The Utah Department of Health wants to crush out smoking among adolescents and make it tougher for adults, too, to light up on school property.
If the department can persuade legislators this session to butt in on the issue and support several measures restricting smoking, teachers will be prohibited from smoking on school property during working hours, just as students always have been."The schools shouldn't be a place where we preach a double message," said Rep. Kim R. Burningham, R-Bountiful, co-sponsor of the "Adolescent Tobacco Prevention Act."
"There shouldn't be a smoking room for teachers who teach the harms of smoking."
It will also be tougher for teens to obtain tobacco products, if the bill, supported by the health department, passes.
The proposed bill, co-sponsored by Rep. Hugh D. Rush, D-Salt Lake, would require the minimum age of those purchasing tobacco products to be 21, instead of 19. Tobacco products would also be eliminated from vending machines - except those in private clubs or places where adult conventions are held.
The bill calls for stiffer penalties for merchants selling tobacco to minors. The penalty would be raised from a Class C to a Class A misdemeanor.
"These are very aggressive measures to try to reduce the use of tobacco among adolescents," said Dr. Suzanne Dandoy, executive director, Utah Department of Health. "They will be hard to get through the Legislature, but they are measures that we think are defensible and ones that would decrease the risk to health from tobacco products."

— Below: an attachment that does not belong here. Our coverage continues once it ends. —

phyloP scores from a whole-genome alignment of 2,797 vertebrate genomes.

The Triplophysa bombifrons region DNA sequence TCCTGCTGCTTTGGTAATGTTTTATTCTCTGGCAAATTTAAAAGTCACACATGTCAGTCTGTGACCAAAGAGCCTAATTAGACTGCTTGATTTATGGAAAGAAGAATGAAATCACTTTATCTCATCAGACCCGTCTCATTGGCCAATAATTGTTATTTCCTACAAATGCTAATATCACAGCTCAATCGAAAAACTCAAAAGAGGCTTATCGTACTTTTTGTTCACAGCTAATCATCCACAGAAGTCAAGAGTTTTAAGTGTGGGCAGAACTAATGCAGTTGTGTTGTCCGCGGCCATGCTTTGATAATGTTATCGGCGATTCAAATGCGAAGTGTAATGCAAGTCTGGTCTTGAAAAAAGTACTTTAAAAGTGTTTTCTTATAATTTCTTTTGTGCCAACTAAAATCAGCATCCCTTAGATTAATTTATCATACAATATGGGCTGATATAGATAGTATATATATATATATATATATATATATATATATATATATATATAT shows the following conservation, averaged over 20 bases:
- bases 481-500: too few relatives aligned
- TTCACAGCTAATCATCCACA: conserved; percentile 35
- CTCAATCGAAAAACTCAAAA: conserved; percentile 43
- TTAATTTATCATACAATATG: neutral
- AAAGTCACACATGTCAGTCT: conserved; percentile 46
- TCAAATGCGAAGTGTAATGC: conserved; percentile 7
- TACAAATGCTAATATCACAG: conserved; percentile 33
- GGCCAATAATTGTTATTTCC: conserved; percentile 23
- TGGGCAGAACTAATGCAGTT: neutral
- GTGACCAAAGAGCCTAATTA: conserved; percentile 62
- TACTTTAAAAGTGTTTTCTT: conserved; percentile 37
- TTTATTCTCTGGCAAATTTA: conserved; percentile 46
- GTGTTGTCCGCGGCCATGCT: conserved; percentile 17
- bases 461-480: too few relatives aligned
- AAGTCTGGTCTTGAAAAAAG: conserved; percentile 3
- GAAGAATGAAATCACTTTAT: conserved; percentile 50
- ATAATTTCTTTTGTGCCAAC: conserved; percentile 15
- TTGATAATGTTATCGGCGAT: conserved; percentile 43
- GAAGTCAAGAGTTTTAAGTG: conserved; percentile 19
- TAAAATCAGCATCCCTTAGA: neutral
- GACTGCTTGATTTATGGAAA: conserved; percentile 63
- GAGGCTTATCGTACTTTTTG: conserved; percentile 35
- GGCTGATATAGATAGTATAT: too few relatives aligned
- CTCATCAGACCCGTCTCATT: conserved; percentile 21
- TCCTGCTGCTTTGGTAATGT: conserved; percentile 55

Some 320,000 deaths in the nation each year are directly attributed to smoking. Dandoy believes the habit is most commonly picked up during the teen years.
"If we can make it fairly difficult for teenagers to obtain tobacco products - both cigarettes and chewing tobacco - that would be a good measure to protect the health of teenagers."
Utah would be the first state in the nation to pass such an aggressive anti-smoking bill.
"Every state that has tried it has been beaten down by the tobacco industry," Rush said. "The National Tobacco Institute is concerned about it and is already mounting a heavy campaign to defeat the bill - even before it's in its final form."
Such formidable opposition isn't discouraging the lawmaker.
"I am optimistic it will get a fair hearing in the state of Utah because the purpose of the bill is to protect the health of adolescents," Rush said. The Rush/Burmingham bill is closely patterned after what U.S. Surgeon General Everett Koop is recommending on a national level.
"This bill is not intended to restrict the rights of smokers who are adults," Rush said. "It has no application to the system of higher education. It's geared only for places where young people are assembled in private or public elementary and secondary schools.
"Their battle, we believe, has got to be fought."
A battle plan against AIDS will also be formulated by legislators again this year. One AIDS-related bill has the support of the Utah Department of Health.
The bill, sponsored by Rep. Joseph Moody, R-Delta, is designed to strengthen the laws protectingthe confidential nature of public health records relating to communicable diseases, including AIDS.
It will be the third time a confidentiality bill has come before Utah lawmakers. The first bill was passed by the 1987 Legislature, but vetoed by the governor. A second was introduced, but not acted upon, during the special legislative session.
The new bill has been considered and recommended by the legislative health interim committee this year. Health officials are hopeful it will finally pass.
"While there are existing confidentiality statues, the AIDS epidemic has necessitated stronger protections of the records so that persons with AIDS need not be concerned that condition will become public information," Dandoy said. "This type of protection should enhance the health department's ability to learn about cases so that we can provide the necessary counseling and partner notification services.'
Two other AIDS bills - one requiring mandatory reporting of people who test positive for the Human Immune Deficiency Virus that causes AIDS and one that calls for mandatory testing of prison inmates - will be introduced by Sen. Winn L. Richards, D-Ogden.
The health department has not taken a position on these bills.